Note that in another embodiment of the present invention, this set of print job constraints 104 are instead created in response to a warning message from the system 100, after the print job 102 has been submitted. This will be discussed further below. In either embodiment, the print job constraints 104 and constraint values 202 are stored in print job profile 106 storage device.
A color transformation module 108 receives the print job 102. The color transformation module 108 translates the print job's 102 “color tags” into an equivalent set of “device-specific pixel color specifications” (e.g. pRGB or CMYK) using either the rendering device's (e.g. printer) specific color transformation table or an ICC (International Color Consortium) profile. The ICC profile conforms to a color management standard for specifying a rendering device's (e.g. imaging device, such as a scanner, monitor, digital camera, printer, etc.) capabilities and limitations so that the colors produced by the rendering device generate colors which are true to the color tags specified in the print job 102. The color transformation is typically only performed once for each print job 102.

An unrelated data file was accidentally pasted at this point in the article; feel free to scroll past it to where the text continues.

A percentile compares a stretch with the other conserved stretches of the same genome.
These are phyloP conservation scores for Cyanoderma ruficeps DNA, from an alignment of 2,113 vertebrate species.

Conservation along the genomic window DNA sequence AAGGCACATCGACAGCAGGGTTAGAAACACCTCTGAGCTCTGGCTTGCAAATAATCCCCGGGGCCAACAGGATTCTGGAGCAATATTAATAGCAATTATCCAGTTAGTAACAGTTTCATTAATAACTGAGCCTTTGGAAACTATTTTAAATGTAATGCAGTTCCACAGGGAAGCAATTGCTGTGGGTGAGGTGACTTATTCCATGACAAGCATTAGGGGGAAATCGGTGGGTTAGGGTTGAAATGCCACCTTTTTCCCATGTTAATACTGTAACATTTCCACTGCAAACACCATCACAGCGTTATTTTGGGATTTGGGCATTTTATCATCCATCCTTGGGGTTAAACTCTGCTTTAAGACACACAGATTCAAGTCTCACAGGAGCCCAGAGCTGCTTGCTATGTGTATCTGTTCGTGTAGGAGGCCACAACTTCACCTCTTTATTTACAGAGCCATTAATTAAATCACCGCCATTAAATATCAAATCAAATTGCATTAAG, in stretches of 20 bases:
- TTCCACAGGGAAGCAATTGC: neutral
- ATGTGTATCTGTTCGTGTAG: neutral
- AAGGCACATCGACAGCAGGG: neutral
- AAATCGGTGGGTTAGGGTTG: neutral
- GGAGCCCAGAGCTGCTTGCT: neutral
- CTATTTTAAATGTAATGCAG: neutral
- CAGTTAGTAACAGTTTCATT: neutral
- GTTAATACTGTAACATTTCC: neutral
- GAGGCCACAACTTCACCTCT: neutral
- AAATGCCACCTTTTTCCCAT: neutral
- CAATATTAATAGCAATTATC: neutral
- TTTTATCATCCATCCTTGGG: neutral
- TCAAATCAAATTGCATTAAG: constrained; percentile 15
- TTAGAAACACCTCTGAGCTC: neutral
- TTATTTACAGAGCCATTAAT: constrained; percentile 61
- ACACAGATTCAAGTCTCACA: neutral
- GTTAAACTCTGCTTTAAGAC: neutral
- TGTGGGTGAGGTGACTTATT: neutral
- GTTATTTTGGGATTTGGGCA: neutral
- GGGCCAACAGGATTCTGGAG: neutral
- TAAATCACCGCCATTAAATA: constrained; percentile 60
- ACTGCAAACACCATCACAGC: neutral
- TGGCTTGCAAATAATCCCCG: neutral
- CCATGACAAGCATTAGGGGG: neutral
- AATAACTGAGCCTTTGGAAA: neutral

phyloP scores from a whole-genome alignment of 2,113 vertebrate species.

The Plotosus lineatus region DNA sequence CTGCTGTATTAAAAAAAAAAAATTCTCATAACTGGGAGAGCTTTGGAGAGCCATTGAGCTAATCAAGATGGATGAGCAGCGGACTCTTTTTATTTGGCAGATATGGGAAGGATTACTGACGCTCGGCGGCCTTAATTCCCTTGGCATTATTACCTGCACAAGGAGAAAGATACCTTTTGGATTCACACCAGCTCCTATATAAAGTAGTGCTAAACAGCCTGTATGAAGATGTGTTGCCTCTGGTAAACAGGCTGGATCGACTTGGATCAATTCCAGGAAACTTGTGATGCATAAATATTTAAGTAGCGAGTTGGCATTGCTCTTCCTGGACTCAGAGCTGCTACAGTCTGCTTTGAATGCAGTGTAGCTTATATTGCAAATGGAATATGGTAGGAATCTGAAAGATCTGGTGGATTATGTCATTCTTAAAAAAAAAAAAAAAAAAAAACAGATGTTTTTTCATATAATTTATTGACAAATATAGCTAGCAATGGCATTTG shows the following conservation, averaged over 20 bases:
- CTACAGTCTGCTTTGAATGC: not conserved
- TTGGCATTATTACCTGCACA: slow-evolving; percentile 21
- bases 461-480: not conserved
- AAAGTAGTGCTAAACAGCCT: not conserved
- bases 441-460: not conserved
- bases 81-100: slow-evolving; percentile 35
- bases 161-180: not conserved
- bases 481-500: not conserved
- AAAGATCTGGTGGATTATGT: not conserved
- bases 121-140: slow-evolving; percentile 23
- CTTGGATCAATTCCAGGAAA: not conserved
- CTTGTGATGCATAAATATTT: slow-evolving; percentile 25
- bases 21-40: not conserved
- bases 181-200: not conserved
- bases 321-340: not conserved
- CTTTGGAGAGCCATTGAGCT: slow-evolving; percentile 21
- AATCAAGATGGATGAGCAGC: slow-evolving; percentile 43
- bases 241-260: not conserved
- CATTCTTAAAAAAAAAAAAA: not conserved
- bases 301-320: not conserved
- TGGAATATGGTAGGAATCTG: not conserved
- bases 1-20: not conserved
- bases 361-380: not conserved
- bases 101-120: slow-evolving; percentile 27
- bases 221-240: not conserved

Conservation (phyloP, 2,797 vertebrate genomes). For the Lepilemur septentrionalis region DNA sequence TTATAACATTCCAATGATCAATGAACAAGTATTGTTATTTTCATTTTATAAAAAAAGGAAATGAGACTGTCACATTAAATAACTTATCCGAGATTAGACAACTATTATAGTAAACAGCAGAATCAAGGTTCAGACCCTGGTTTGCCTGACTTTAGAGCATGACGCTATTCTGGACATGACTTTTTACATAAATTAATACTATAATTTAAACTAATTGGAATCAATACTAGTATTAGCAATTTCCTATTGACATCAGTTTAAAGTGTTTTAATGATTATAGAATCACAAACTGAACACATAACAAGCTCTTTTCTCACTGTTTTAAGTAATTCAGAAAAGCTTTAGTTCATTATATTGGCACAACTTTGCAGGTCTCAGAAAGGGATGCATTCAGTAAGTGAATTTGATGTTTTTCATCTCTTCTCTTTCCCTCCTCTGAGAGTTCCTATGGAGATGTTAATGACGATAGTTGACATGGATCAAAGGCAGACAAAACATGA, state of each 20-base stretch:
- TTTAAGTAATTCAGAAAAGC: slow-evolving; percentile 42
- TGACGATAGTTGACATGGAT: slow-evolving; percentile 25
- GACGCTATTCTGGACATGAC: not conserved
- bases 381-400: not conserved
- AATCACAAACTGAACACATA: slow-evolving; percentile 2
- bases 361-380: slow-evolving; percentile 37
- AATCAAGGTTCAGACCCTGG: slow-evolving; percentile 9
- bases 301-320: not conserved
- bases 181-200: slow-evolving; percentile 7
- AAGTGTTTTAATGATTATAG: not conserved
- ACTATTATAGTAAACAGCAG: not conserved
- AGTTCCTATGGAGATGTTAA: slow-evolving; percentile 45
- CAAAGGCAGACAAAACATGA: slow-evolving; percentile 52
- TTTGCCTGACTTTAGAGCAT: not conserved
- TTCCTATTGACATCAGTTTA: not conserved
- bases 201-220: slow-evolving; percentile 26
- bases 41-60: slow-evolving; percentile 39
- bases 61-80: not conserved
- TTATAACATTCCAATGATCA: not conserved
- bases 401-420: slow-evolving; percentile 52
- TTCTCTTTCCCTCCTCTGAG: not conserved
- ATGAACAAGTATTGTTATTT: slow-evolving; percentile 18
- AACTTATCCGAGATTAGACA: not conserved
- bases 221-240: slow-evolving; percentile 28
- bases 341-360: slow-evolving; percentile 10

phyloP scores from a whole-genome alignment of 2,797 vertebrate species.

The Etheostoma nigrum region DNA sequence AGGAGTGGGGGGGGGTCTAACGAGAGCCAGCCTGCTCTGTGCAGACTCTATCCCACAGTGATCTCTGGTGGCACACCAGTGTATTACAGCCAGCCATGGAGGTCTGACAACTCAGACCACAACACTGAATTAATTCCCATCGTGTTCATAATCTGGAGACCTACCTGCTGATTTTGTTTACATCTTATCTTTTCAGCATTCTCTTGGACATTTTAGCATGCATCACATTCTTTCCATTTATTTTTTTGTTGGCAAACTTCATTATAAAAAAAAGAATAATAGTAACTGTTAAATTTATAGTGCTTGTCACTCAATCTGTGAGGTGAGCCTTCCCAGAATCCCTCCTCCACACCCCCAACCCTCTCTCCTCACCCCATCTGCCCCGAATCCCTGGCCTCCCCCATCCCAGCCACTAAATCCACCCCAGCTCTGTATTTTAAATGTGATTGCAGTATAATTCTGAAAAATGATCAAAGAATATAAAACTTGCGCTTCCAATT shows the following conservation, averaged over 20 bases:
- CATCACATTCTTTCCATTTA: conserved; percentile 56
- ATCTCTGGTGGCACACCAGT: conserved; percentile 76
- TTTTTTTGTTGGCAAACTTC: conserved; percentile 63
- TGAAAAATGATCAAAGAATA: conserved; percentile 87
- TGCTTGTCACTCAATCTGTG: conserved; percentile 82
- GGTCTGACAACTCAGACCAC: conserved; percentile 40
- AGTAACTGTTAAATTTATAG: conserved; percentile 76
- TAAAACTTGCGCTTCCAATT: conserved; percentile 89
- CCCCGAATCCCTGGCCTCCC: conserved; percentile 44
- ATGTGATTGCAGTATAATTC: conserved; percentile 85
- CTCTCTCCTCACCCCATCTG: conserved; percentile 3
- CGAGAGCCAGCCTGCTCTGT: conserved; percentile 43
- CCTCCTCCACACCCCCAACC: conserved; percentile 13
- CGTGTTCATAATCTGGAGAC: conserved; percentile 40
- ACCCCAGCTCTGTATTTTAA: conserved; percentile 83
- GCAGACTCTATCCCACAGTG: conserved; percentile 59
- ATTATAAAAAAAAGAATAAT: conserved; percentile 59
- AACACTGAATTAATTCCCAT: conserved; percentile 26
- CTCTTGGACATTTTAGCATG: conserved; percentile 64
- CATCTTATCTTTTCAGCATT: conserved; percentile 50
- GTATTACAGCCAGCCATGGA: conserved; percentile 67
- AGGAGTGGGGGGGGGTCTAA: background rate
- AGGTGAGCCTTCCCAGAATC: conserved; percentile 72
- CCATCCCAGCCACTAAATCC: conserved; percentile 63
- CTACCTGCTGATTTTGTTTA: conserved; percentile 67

A color separation module 110 receives the print job 102 and the corresponding set of “device-specific pixel color specifications” identified by the color transformation module 108. The color separation module 110 accesses a set of default print job constraints 104 stored in the print job profile 106 which correspond to the print job 102. The default print job constraints 104 are: Output Quality—High; Permitted Color Separation Techniques—Static Color Separation; Permitted Resource Substitutions—None; and Multi-Part Print Job—Percentage Completion Required—All/100%. Those skilled in the art recognize that the set of default print job constraints 104 can vary with different types of print jobs 102, and identifying sets of acceptable print job constraints 104 will likely require some content analysis within the print job 102. With such “content analysis”, the print job constraints 104 can be made to vary from page to page, photo to photo, table to table, and various content mixes thereof. In another embodiment of the invention, there can be a separate set of draft print job constraints 104, for intentionally printing out a, printing resources 114 conserving, draft quality print job 102 output.